Filled with Truth and Love


Lately I’ve found myself thinking a lot about mortality. My own. This is not something that I used to think about much. But as the hospice nurse who looks in on Dad said to me, “It’s in your face.”  The last six months seem to have been filled with death – it seems every week someone I care about passes on. Sometimes the deaths have come quickly and unexpectedly, and sometimes they’ve come slowly – after long illnesses.

I could go a couple different directions here. I could be all philosophical – offer detached (and really profound) thoughts about death and dying. Or maybe I could talk about my fear of getting sucked into a vortex where I might be expected to give up control of my own body to the “experts” – maybe seen as an interesting medical experiment, and clucked over with much head-shaking and criticism: “She ate how much cheese every day?!”

But… yeah… I’m thinking I’ll do something else here.

Here’s what I know about me – and about you, too, actually – we are the children of God, Love. We are perfect right now – made in the image and likeness of perfect Love, Truth, and Life. We are strong, fearless, and beautiful – without blemish or flaw. There isn’t even the teensiest, tiniest part of us that can be unlike our perfect Creator – for all we can be is Her reflection. “There is no spot where God is not.”

Death is an illusion – a shadow – and it has no might or right or power to stop Life, or alter perfection. Death has no power to separate us from Love – not now, not ever. Those loved ones who appear to have walked through its shadow are unchanged, perfect, beautiful, still unfolding and learning and progressing.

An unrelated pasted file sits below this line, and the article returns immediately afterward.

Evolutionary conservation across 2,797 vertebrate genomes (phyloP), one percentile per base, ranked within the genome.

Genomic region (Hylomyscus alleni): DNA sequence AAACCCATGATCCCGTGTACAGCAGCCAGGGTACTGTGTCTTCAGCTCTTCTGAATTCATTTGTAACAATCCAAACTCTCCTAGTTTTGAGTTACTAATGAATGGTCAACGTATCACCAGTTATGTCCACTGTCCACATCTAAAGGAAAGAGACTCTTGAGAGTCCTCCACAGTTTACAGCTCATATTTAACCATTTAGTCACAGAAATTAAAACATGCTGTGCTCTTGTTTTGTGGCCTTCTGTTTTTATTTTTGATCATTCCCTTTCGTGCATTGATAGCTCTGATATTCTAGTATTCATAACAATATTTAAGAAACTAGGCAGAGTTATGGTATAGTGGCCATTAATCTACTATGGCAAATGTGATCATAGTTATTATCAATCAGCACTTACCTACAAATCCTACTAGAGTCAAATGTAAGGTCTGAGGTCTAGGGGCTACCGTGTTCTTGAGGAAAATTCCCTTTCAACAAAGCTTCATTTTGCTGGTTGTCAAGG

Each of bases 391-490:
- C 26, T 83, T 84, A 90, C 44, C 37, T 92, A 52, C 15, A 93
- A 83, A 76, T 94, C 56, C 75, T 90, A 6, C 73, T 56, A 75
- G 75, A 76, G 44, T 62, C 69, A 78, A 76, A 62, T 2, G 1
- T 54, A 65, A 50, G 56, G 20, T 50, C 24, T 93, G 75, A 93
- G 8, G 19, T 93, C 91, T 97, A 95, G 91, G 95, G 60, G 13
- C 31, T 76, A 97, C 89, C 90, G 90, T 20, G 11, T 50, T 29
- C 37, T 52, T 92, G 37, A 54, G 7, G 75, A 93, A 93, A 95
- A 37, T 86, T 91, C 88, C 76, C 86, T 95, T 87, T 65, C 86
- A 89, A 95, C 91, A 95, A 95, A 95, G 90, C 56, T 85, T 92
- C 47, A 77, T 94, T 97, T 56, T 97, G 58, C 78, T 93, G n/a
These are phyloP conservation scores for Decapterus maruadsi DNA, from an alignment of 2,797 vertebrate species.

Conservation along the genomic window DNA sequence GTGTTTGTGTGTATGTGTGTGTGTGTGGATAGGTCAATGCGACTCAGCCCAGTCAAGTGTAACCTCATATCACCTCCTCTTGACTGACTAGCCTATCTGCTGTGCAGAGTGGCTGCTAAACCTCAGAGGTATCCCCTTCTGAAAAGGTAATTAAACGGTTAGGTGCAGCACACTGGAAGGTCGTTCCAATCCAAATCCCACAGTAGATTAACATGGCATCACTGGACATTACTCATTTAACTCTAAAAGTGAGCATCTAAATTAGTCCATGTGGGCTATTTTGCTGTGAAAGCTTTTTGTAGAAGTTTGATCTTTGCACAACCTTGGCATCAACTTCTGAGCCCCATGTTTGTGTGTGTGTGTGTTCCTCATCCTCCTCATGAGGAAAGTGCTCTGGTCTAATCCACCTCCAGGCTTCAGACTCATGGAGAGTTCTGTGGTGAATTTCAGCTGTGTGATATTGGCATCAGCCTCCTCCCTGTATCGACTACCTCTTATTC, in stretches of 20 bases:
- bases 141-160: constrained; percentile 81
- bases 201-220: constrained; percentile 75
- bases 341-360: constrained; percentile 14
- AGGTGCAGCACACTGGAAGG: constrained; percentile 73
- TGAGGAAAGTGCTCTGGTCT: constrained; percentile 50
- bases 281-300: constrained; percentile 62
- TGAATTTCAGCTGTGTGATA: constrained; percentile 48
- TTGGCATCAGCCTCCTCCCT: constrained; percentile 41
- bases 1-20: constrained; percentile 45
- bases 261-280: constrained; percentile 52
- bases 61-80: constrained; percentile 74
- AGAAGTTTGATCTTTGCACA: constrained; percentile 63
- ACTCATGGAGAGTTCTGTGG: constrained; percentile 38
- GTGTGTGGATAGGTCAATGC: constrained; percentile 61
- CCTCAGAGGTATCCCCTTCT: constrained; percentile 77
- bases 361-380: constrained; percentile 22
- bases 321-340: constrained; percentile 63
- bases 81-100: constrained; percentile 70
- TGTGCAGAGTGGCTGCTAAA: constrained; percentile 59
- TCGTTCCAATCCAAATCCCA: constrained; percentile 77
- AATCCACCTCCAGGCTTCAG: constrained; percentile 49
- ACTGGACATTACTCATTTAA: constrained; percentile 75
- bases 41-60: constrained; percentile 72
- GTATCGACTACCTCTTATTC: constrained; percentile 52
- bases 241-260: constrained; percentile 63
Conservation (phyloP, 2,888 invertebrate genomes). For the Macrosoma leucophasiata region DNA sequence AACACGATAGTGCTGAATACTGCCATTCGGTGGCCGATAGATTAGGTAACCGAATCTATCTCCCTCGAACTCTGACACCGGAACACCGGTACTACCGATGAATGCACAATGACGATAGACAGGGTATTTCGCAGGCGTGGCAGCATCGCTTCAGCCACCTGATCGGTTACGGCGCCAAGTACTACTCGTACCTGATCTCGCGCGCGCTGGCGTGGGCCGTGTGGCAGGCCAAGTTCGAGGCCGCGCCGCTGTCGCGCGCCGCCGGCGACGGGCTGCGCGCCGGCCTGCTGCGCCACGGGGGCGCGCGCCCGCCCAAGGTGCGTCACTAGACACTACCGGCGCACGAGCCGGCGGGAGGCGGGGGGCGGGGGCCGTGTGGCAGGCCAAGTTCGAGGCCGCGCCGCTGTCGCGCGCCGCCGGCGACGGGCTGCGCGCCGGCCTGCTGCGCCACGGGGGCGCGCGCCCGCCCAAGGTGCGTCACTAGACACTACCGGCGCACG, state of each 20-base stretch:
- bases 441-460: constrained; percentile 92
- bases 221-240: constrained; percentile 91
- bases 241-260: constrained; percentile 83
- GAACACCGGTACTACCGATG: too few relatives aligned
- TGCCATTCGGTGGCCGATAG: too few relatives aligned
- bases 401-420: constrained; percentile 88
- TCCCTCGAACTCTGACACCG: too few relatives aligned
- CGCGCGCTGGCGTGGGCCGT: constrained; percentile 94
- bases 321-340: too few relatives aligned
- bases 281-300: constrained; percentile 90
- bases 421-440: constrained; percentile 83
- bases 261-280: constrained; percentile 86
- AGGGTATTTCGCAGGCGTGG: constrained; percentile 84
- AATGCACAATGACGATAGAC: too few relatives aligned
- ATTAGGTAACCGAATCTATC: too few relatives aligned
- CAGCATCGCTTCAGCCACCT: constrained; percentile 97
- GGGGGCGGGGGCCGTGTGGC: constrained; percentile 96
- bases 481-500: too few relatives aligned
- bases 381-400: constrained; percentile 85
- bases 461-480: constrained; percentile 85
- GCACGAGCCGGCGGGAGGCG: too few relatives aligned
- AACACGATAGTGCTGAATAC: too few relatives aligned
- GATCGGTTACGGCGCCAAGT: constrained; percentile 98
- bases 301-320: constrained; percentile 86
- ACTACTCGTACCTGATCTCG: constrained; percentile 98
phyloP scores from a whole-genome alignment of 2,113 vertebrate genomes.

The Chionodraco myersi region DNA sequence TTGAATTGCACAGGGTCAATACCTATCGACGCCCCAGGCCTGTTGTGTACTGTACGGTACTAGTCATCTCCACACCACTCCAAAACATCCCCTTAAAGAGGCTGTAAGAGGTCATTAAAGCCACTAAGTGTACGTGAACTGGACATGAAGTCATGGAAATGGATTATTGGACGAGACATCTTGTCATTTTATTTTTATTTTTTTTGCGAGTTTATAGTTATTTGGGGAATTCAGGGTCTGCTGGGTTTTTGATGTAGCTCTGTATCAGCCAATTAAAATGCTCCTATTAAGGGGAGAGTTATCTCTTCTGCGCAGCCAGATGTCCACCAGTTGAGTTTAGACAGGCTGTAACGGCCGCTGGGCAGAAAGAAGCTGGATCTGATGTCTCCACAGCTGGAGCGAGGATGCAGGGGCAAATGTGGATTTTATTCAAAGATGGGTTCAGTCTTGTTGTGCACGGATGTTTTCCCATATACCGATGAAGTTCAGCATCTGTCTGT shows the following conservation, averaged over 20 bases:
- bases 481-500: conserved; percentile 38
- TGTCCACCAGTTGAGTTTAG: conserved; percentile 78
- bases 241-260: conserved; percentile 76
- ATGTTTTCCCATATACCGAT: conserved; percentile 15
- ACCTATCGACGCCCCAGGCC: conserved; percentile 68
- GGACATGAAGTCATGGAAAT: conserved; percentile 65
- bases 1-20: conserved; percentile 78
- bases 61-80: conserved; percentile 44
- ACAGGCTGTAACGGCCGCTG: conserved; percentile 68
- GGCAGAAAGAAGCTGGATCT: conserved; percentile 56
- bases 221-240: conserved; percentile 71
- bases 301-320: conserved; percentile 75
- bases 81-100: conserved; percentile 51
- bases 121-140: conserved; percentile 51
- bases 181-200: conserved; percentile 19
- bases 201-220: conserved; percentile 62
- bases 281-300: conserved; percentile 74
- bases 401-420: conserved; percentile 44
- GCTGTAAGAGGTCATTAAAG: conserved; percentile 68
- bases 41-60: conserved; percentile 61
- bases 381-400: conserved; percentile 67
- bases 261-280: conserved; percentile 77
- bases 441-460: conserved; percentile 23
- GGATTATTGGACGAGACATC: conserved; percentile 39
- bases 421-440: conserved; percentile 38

I ain’t going to be afraid of death, or sickness, or evil of any kind. I know that all things work together for good to those who love Love – nothing can prevent Love from reaching me, or you. I ain’t going to be afraid of fear, either. “Fear never stopped being or its action.” (Mary Baker Eddy)

In The First Church of Christ, Scientist and Miscellany, Mary Baker Eddy writes: “Beloved Christian Scientists, keep your minds so filled with Truth and Love, that sin, disease, and death cannot enter them. It is plain that nothing can be added to the mind already full. There is no door through which evil can enter, and no space for evil to fill in a mind filled with goodness.”

And in Science and Health with Key to the Scriptures, Eddy writes: “Stand porter at the door of thought. Admitting only such conclusions as you wish realized in bodily results, you will control yourself harmoniously. When the condition is present which you say induces disease, whether it be air, exercise, heredity, contagion, or accident, then perform your office as porter, and shut out these unhealthy thoughts and fears.”

So that’s what I’m going to do here. I’m going to rouse myself – wake myself up from this mortal dream – and be the child Love made me to be.

Take that, death!



10 thoughts on “Filled with Truth and Love

  1. Dearest Karen,